A MULTI-MILLION selling songwriter has been banned from driving for two years after being caught nearly three times the drink-drive limit.
Tim Rice-Oxley, 38, keyboard player and songwriter for soft rock band Keane, based in Battle, was stopped by police on the A27 at Berwick in April 11.
The musician, who was driving a Landrover Freelander, was arrested after a roadside breath test revealed 101 micrograms of alcohol in 100 millilitres of his breath.
The legal limit is 35 micrograms.
He was charged with drink driving and pleaded guilty at Hastings Magistrates Court on July 9.
Multimillionaire Rice-Oxley, of Milton Street, Polegate, was fined £750, ordered to pay court costs of £85 and a victim surcharge of £75.
He was banned from the roads for 24 months – reduced by 24 weeks if he successfully completes a driving course.
Representatives for the musician declined to comment when contacted by The Argus.
But police said it was “totally unacceptable” to risk the lives of others by getting behind the wheel after having a drink.
Superintendent Jane Derrick said: “We are catching people of all ages, of both sexes and of a range of backgrounds and occupations who think it is ok to risk their lives and the lives of other road users by having a drink and then getting behind the wheel.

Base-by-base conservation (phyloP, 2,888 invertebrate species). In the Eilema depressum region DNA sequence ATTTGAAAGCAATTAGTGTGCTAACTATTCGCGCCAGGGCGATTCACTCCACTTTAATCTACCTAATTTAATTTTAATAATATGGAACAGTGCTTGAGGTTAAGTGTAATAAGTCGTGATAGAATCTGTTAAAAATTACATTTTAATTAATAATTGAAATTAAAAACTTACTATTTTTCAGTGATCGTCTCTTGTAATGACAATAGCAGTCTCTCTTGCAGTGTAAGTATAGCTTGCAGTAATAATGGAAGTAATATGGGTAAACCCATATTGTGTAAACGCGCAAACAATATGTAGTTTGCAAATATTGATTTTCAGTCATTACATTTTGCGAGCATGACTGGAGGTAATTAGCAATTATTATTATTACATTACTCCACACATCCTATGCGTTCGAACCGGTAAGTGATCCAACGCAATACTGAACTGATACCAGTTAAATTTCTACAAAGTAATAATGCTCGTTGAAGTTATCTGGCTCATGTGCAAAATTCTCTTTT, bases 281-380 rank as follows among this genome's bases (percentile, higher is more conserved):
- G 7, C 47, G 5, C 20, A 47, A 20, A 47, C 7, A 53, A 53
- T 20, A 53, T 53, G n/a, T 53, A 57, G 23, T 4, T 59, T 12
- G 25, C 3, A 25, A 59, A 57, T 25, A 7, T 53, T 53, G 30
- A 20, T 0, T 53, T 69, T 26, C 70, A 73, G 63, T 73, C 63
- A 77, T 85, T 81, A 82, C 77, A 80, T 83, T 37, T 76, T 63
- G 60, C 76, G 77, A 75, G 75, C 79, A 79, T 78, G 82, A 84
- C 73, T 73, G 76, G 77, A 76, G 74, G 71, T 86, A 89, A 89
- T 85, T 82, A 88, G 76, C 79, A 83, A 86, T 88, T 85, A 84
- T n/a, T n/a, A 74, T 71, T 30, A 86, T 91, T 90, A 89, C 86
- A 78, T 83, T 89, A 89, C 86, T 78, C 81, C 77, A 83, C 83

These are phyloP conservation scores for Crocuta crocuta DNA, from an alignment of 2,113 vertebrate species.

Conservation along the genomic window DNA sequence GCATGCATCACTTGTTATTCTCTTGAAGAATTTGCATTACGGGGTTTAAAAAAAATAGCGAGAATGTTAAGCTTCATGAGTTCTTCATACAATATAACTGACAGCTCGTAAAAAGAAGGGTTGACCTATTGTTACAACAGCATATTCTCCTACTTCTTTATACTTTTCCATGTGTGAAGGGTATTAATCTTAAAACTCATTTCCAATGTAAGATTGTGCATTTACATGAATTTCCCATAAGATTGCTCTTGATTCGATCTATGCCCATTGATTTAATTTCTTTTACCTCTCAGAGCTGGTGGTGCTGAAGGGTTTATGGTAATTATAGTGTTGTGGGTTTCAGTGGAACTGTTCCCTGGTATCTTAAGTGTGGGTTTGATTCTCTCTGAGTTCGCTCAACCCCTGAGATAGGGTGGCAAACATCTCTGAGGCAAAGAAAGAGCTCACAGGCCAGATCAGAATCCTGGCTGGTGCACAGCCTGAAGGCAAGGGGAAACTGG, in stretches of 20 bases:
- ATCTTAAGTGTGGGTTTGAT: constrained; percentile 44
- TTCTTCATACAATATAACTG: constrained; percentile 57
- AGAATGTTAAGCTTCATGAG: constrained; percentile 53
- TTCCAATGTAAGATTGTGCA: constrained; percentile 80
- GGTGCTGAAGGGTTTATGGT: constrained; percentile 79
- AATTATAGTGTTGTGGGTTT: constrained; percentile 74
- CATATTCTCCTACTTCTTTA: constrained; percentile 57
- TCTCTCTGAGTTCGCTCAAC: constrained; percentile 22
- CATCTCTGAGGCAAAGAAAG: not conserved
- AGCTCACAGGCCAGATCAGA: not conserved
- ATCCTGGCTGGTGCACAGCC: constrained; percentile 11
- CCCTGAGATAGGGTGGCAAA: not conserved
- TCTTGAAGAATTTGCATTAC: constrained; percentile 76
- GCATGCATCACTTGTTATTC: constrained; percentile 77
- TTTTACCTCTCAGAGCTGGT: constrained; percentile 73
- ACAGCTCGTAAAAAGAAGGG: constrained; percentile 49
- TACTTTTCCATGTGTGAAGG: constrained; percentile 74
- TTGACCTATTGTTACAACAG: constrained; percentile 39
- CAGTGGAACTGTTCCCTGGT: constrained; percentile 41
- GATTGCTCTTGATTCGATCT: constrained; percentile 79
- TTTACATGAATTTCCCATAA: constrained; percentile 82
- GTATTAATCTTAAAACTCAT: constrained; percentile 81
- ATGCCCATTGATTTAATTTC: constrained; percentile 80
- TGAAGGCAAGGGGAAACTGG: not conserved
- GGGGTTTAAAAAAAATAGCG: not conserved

“It is totally unacceptable to drink and drive. As far as we are concerned, one drink is one drink too many."
Privately educated Rice-Oxley founded Keane with fellow Vinehall School pupil Tom Chaplin.
He was invited to join Coldplay by Chris Martin in 1997 but declined, going on to sell more than 10 million albums with Keane.
The Everybody’s Changing writer won an Ivor Novello Award for songwriter of the year in 2005.
He has written songs for Gary Barlow and Lily Allen.
Rice-Oxley has a recording studio at his rural home near Alfriston and has cited the Sussex countryside and growing up in Battle as an influence on Keane.
The band’s lead singer Tom Chaplin had his own brush with controversy in 2006 after going to rehab for drug and drink abuse problems.